THINGS I LEARNED FROM THE SENATE HEARING ON THE FRIGATE ACQUISITION PROJECT
The first thing I learned is that, apparently, high officials of the executive branch of government can be hauled off to answer bare allegations of impropriety.
While I am not an expert on the matters of ship building, the government procurement process, and the state of our national security, I do understand that an article in Rappler insinuated that Special Assistant to the President (SAP) Bong Go attempted to intervene in the implementation of the Philippine Navy’s P16 billion Frigate Acquisition Project.
In the ensuing senate hearing yesterday led by Senate committee on national defense chairman Gringgo Honasan, I was disappointed that Senator Antonio Trillanes failed to convince me that SAP Go had actually meddled in the Frigate Acquisition Project.
At the core of the allegations made against Go was a note written by Secretary of National Defense Delfin Lorenzana claiming that SAP handed him a white paper/position paper and instructing Vice Admiral Mercado to write a report on the paper for President Duterte.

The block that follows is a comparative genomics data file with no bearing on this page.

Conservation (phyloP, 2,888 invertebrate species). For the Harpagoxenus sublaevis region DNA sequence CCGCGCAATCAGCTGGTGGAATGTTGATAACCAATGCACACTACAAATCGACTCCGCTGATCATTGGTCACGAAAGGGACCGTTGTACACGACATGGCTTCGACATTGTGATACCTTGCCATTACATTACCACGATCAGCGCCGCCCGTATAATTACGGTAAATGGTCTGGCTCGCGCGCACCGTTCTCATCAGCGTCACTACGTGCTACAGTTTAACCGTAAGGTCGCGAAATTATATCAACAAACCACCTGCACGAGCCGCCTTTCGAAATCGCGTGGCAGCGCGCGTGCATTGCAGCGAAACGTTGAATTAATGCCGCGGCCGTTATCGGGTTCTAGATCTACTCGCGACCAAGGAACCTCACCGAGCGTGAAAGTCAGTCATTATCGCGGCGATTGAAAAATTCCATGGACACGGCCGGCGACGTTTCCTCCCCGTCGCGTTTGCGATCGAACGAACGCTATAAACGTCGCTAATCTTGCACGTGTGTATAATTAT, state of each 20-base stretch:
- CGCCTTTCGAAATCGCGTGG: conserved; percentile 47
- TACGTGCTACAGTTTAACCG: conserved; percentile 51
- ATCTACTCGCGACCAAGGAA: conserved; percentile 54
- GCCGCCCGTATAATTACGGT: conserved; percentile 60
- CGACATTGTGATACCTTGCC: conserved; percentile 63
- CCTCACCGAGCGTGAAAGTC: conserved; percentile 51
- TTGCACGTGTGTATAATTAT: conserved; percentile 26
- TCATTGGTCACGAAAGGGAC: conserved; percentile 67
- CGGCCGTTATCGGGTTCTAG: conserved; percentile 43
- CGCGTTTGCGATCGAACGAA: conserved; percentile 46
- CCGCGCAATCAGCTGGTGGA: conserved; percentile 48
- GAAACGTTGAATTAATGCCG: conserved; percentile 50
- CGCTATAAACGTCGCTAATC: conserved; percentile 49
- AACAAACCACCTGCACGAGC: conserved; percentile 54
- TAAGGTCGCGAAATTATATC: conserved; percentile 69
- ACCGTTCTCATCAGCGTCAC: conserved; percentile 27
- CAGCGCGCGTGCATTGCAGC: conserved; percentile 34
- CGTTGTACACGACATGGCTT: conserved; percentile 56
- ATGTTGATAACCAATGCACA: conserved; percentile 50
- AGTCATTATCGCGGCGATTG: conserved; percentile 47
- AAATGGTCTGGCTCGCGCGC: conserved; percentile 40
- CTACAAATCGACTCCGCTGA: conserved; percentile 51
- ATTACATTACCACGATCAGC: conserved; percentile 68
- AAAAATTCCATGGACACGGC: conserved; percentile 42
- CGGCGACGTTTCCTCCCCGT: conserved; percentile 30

SAP Go denies having given the paper to SND Lorenzana, who in turn, says he cannot recall who gave him the position paper.
Further in the hearing, Lorenzana and Mercado as well as other officials of the Philippine Navy deny that they discussed anything concerned the Frigate Acquisition Project.
But even if they had, would it be a crime for SAP Go to discuss the Frigate Acquisition Project with officials of the DND and Philippine Navy? Apparently, not.
As it was explained to me by a friend in Malacanang, one of SAP Go’s jobs is the supervise the Presidential Management Staff whose job it is to keep tabs on any and all government projects and programs under the executive branch.
Was there evidence that showed SAP Go had asked the Philippine Navy to favor a supplier of the Philippine Navy?
All that Senator Trillanes pointed to was that note which Lorenzana wrote.
Further on, Trillanes claimed that the Philippine Navy had changed its mind with regard to a component of the frigate ships and decided to go have the ship installed with a Korean component instead of one made in Netherlands.
All this seems to me is that it is like a situation where a pesky neighbor eavesdropped on a family arguing over what car to buy and without even understanding the rest of the conversation, began insinuating that the father was decided to choose a lesser known brand because he wanted to spare money for himself.
Rumor mongering, in the senate? Really?!
Senator Loren Legarda was right to say, near at the end of the hearing, that the whole thing was a waste of everybody’s time.
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